A Remarkable Legislative Debacle
When I first heard that House Leadership was going to go to the floor with the AHCA without knowing if they had the votes or not I was more than a bit surprised. Either, I thought, the report is wrong in some way or Speaker Ryan was taking an insane (and bush league) gamble. Turns out its bush league on Capitol Hill.
It has to be underscored: the way the House operates is that major legislation of this type (i.e., not the result of an emergency or because of a legal deadline) only makes it to the floor if leadership wants it there. This is a key power of the Speaker through his influence over the Rules Committee, as well as other factors that accrue to the majority party. As such, the only reason that the Republicans and the Trump administration suffered the major defeat that they did was because they loaded the legislative gun, pointed it at their own heads, and pulled the trigger themselves.
It is one thing for the Trump administration to be acting like amateurs, because for the most part that is exactly what they are. It is, however, surprising that Ryan and and House leadership was this, well, stupid (I tried to find a more elegant term, but the mind kept going to “stupid”). It appears that the whole reason they wanted the vote when they scheduled it was it was the anniversary of the passage of the PPACA, and so they just couldn’t resist the symbolism of it all. Symbolism is important in politics, I will allow, but allowing it to drive a major decision is utterly foolish (especially since most people don’t exactly have the PPACA’s birthday circled on their calendars).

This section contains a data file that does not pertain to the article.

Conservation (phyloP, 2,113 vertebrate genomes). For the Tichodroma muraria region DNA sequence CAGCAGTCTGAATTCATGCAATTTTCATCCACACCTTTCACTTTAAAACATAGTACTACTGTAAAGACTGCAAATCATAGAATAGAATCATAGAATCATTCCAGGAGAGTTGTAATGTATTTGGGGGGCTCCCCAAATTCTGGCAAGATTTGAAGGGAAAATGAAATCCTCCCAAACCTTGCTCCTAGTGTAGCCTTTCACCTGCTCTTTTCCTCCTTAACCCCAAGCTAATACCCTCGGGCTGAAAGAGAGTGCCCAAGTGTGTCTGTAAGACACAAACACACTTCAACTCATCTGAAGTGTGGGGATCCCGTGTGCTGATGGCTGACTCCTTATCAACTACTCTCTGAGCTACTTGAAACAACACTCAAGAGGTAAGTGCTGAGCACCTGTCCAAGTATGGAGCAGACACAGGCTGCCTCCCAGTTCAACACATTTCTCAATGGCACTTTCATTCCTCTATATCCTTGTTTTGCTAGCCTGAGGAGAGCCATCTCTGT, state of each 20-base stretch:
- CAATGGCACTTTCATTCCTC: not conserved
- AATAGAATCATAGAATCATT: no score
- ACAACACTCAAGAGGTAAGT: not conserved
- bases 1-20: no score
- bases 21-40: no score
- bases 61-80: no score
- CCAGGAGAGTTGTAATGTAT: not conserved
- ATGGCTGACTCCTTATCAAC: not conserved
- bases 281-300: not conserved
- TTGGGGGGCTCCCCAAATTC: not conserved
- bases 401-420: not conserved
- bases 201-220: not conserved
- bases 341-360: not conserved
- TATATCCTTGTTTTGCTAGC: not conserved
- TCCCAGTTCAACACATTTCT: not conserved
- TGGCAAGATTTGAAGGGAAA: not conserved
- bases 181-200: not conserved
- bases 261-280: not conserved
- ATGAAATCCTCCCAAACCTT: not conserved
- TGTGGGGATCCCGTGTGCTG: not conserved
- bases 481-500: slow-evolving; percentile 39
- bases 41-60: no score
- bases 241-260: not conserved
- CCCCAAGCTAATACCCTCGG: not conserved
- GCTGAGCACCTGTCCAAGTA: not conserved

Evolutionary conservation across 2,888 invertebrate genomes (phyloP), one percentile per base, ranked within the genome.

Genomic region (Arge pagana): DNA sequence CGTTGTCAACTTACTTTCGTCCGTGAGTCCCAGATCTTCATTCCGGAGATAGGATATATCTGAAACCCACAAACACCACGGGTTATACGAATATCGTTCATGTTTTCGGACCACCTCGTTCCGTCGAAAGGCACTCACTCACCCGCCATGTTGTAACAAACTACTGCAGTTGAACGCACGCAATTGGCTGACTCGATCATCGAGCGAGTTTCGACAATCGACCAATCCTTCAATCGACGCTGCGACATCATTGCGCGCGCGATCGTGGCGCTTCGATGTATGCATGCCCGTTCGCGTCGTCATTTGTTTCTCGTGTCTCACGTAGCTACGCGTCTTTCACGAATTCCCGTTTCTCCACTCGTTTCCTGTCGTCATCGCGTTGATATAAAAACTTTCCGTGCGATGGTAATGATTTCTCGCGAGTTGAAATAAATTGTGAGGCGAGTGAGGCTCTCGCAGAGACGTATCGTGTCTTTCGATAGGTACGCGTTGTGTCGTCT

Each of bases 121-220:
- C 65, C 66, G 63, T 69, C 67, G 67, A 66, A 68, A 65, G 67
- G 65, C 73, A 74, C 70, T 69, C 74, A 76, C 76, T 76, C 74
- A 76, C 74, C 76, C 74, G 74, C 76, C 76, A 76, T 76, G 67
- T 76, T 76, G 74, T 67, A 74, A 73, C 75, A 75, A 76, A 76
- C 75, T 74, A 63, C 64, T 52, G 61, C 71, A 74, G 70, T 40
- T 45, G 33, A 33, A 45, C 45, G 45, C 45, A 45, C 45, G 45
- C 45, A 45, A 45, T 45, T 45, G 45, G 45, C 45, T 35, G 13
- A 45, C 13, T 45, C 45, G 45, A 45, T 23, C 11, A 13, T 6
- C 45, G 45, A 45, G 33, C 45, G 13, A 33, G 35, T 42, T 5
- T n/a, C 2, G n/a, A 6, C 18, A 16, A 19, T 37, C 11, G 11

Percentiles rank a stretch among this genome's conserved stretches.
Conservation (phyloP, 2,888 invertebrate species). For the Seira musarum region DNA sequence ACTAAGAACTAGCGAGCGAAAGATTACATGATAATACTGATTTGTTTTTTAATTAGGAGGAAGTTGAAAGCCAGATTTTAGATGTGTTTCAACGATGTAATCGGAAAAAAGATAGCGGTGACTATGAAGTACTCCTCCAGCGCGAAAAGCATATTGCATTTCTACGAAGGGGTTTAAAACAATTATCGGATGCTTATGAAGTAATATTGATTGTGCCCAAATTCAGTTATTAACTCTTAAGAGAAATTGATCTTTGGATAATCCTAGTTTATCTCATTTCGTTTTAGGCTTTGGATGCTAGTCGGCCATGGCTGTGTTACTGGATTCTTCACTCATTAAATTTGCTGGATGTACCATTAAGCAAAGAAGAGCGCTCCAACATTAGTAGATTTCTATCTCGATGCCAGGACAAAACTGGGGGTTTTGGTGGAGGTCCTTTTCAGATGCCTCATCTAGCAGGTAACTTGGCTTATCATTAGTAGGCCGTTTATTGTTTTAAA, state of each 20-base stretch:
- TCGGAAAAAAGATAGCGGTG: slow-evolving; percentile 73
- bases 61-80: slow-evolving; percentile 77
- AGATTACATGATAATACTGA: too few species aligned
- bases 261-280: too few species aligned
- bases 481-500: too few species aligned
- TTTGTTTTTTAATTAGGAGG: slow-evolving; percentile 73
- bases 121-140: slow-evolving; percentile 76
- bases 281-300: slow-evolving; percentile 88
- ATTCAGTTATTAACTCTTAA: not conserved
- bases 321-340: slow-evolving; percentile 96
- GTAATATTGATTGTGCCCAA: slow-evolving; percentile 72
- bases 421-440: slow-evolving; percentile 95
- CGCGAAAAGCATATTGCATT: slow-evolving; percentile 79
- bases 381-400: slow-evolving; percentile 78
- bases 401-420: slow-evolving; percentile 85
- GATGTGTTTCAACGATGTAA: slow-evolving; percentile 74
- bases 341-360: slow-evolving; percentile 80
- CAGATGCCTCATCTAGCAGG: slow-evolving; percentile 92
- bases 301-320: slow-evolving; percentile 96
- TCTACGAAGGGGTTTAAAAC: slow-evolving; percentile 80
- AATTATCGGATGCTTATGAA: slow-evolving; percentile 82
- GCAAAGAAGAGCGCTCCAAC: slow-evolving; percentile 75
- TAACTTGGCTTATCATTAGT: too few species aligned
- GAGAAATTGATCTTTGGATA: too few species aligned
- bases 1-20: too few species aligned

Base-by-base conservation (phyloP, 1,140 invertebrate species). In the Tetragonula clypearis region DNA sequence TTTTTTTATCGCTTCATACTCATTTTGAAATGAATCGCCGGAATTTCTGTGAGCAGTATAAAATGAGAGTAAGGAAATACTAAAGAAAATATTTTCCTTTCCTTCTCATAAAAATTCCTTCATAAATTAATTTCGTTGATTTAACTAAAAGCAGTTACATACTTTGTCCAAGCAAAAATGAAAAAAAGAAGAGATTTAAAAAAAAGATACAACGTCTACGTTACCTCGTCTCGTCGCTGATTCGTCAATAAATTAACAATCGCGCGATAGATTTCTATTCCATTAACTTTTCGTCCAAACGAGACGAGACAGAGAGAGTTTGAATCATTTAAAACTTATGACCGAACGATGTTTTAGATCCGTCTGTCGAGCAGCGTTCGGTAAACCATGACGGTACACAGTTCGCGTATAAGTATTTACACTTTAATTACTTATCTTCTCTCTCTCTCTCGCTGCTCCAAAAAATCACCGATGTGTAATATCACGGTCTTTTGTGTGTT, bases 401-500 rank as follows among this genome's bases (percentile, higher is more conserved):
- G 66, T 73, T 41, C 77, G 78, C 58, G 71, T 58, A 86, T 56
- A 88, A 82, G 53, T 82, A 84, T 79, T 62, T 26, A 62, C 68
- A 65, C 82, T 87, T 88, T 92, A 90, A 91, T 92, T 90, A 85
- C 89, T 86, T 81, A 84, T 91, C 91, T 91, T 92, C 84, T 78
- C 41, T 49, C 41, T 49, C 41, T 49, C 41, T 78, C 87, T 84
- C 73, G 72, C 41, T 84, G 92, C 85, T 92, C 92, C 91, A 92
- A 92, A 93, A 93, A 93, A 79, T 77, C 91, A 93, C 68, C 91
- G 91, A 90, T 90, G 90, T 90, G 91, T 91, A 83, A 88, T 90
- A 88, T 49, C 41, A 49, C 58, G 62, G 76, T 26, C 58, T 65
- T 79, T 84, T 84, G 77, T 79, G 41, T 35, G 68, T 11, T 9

Indeed, since good, well-thought out policy was clearly not the goal here (it clearly isn’t for the President, who just wants to sign something to say that he did) then it is a special kind of failure not to be able to put together something that the House could pass. Keep in mind: because of the filibuster the Republicans are limited to what they can repeal anyway (they have to limit changes to items that can be pushed through via the budget reconciliation process, since items via that process cannot be filibustered).
I am not an expert on the legislative history of the United States, so I may be forgetting something, but I cannot think of an example of a bill of this nature failing in this kind of self-inflicted fashion. The closest examples I can think of are the first Clinton budget and Medicare Part D. The Clinton budget came down to the wire, vote-wise, although, that was very different situation because a) it passed, and b) it came to the floor not through the contrivance of the majority party, but because of a set calendar. Medicare Part D did require some last minute maneuvers with the rules to squeeze out a victory, but that was, at least, a victory for the Republicans. Still, had it failed it would not have failed after seven years of promises by the party and a year of campaigning by the sitting president.
Regardless of one’s policy preferences or partisan affiliations, it should be understood that this entire series of events highlights the amateur nature of the Trump administration, and a number of profound problems within the GOP.
In regards to Trump, this set of events should bring into sharp focus that he is exactly what he appears to be: a celebrity huckster who believes his own hype about what a great deal-maker he is. He is not playing some byzantine political game, but rather does seem to think that he can apply the same tactics a real estate agent can play to induce a sale, such as threatening to walk away or to sell to another buyer. He clearly seem to think that his threat in the middle of the process to walk away from the AHCA was going to induce his “buyers” to panic and sign on the dotted line. That isn’t how legislation works, especially when the party is fractured on how to proceed.
Meanwhile, the Republicans face an interesting internal division that undercuts the way the majority party usually operates. But, too, the party leadership seems to either not understand the coalitional nature of its own party, or it lacks the needed skill to work the needed internal deals such a situation requires.